It's cool space shit, is what I'm saying.
Edit: here's some video: https://www.youtube.com/watch?v=NTljlMH-0oM
Birds that flew over the parabola of the antenna or birds that flew between the focal point and the parabola? I can't imagine the amount of energy the former would take (and the latter is impressive by itself)!
During WWII, soldiers would stand in front of the radar to keep warm. This was before health and safety.
Edited to add in later years the soviets added one of the worst aerial radars ever flown (by the USSR anyway). Roughly the same performance as a modern marine radar. Think "Lowrance 3G level" performance. That outputs about 10 watts RF. (More like 20 watts DC in, and ancient microwave equipment was legendarily inefficient, so..)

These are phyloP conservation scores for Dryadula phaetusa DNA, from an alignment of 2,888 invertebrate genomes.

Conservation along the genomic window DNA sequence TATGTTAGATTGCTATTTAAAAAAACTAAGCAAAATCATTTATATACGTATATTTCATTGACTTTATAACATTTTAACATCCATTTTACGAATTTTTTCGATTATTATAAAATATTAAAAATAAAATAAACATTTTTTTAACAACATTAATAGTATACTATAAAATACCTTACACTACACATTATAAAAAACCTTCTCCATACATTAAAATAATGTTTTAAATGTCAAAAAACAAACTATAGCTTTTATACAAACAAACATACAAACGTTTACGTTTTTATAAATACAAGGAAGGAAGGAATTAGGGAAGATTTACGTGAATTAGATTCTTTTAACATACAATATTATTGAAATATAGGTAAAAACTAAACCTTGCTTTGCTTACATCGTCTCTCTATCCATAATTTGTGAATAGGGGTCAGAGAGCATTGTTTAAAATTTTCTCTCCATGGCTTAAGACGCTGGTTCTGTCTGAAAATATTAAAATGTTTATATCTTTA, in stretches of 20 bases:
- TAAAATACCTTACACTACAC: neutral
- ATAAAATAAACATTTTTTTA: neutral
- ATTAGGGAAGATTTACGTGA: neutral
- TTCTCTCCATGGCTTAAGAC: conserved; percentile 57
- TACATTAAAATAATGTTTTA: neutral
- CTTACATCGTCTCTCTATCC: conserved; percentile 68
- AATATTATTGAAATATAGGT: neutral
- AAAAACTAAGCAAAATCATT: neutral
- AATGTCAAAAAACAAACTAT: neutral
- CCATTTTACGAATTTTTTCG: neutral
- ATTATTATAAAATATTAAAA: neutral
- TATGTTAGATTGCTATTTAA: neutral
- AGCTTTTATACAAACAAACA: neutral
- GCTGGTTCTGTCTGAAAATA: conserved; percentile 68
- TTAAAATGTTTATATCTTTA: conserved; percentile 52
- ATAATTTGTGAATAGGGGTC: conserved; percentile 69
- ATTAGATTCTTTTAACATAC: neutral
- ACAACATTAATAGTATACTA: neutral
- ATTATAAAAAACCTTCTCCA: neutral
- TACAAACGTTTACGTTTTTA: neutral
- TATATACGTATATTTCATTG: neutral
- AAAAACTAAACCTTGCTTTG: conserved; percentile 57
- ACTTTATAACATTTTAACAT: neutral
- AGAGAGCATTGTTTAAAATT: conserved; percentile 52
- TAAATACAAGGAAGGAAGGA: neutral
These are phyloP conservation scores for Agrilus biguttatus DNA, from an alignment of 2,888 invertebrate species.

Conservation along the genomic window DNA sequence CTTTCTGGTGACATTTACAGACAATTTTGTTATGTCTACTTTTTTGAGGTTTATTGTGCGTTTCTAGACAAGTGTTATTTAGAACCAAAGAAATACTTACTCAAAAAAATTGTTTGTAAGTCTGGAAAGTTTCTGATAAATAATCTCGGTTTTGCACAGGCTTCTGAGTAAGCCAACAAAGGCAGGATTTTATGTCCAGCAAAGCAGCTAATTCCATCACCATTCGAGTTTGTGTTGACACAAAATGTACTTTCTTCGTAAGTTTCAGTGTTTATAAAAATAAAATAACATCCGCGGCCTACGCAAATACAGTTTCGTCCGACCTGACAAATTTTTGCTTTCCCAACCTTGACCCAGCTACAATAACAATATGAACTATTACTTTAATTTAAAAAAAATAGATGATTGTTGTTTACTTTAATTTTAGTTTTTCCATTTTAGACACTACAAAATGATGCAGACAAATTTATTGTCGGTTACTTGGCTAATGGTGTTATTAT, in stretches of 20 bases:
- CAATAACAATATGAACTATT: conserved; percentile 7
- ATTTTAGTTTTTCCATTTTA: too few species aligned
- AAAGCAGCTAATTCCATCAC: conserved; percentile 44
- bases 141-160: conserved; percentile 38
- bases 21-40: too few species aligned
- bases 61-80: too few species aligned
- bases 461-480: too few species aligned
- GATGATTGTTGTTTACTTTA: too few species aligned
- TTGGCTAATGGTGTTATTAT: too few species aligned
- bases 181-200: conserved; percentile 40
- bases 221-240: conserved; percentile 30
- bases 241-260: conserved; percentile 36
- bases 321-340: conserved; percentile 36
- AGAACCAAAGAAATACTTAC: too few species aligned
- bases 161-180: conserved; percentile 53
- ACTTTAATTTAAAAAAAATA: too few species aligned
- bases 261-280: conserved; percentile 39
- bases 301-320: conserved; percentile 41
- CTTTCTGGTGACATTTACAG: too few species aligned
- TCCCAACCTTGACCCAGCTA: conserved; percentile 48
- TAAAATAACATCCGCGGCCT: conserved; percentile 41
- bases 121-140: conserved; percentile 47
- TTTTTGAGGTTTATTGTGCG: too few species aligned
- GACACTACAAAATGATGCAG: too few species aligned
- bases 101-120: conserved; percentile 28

Also the ground support vehicle runs the whole machine when the engine is off for ground maint, preflight, etc, and the max continuous is like 200 amps for the -21 ground support... so at 28 volts that's about 5 KW max for an entire aircraft.
Another way to look at it is tenth of a megawatt class TV stations were never surrounded by piles of dead birds. To shoot one outta the sky would take maybe 100 times the power.
So you're talking 10 megawatts out, minimum, given ancient RF gear that would require at least 100 megawatts power input... thats 100,000 horsepower or so. Also the waveguide feeding the antenna would arc over at those power levels, whoops.
This is why nobody uses beam weapons.
Also, this article made me realize how you can do frequency addition/multiplication on arbitrary signals via complex multiplication/exponentiation! That part of the flow graph really confused me for a bit. So cool!
USRP, Universal Software Radio Perhipheral - https://en.wikipedia.org/wiki/Universal_Software_Radio_Perip...
SDR, Software Defined Radio - https://en.wikipedia.org/wiki/Software-defined_radio
Unfortunately most of the text they post is quite boring and detail less.
It would be nice if they added someone new to the team that was a better writer.